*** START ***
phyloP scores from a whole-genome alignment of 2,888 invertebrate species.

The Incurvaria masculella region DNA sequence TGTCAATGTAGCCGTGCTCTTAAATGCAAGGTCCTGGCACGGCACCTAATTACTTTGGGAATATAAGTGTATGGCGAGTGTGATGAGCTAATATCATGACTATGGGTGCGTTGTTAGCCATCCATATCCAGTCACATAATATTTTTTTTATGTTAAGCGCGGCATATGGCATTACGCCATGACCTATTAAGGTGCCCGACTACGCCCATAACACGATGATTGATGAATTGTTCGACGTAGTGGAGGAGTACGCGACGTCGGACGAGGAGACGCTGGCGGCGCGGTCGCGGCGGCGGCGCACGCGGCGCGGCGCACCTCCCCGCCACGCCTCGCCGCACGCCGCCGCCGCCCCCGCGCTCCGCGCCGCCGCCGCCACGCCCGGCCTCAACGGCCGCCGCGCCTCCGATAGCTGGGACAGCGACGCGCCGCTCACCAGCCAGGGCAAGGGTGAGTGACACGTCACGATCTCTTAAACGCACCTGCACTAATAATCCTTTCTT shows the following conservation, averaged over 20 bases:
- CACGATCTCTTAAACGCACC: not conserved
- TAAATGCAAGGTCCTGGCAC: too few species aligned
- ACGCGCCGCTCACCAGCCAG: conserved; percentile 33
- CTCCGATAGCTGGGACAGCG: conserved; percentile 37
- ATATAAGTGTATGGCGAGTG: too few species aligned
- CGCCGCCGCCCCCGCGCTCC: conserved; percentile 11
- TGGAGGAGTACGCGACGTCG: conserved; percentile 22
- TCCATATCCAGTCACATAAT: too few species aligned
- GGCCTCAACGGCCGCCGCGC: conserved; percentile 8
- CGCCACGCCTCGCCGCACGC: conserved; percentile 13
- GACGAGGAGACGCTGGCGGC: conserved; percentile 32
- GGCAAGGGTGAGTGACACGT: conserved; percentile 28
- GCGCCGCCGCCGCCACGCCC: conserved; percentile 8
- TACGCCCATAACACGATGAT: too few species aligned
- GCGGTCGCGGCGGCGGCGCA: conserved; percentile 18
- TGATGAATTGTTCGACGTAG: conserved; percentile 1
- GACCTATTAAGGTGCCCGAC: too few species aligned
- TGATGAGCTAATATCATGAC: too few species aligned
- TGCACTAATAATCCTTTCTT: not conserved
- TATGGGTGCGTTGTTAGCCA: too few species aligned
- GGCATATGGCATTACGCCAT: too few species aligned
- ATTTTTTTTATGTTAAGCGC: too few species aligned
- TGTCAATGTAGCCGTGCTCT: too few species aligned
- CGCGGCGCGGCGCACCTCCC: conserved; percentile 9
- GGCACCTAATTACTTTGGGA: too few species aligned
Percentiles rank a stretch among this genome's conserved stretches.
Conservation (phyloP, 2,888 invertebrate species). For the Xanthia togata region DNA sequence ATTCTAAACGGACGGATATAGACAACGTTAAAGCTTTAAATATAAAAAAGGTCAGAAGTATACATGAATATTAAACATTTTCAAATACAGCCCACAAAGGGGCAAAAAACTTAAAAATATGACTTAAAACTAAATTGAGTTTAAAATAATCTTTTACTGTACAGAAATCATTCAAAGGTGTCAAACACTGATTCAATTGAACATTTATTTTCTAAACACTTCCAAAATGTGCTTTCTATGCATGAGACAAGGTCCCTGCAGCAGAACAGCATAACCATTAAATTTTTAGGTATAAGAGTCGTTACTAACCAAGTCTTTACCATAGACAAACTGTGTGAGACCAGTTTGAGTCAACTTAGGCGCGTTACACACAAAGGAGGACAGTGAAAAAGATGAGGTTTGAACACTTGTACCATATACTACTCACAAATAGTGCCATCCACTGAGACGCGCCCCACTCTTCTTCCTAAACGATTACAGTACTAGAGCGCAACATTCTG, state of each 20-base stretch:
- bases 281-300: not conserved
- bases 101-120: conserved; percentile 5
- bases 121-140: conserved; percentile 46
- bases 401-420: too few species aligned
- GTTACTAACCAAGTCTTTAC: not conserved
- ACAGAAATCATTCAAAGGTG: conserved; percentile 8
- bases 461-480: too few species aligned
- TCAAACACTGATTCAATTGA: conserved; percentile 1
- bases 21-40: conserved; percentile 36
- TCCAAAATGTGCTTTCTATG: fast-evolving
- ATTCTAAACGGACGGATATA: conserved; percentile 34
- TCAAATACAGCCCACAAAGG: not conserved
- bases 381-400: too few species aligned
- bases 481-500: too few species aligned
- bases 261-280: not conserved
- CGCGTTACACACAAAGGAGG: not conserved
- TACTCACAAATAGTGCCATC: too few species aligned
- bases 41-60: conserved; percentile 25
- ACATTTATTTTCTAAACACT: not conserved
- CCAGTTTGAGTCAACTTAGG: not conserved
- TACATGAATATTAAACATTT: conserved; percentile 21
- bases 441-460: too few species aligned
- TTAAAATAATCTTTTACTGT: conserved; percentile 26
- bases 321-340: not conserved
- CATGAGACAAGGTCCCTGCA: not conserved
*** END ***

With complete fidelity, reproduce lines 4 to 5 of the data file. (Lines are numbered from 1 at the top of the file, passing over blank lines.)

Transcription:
- TAAATGCAAGGTCCTGGCAC: too few species aligned
- ACGCGCCGCTCACCAGCCAG: conserved; percentile 33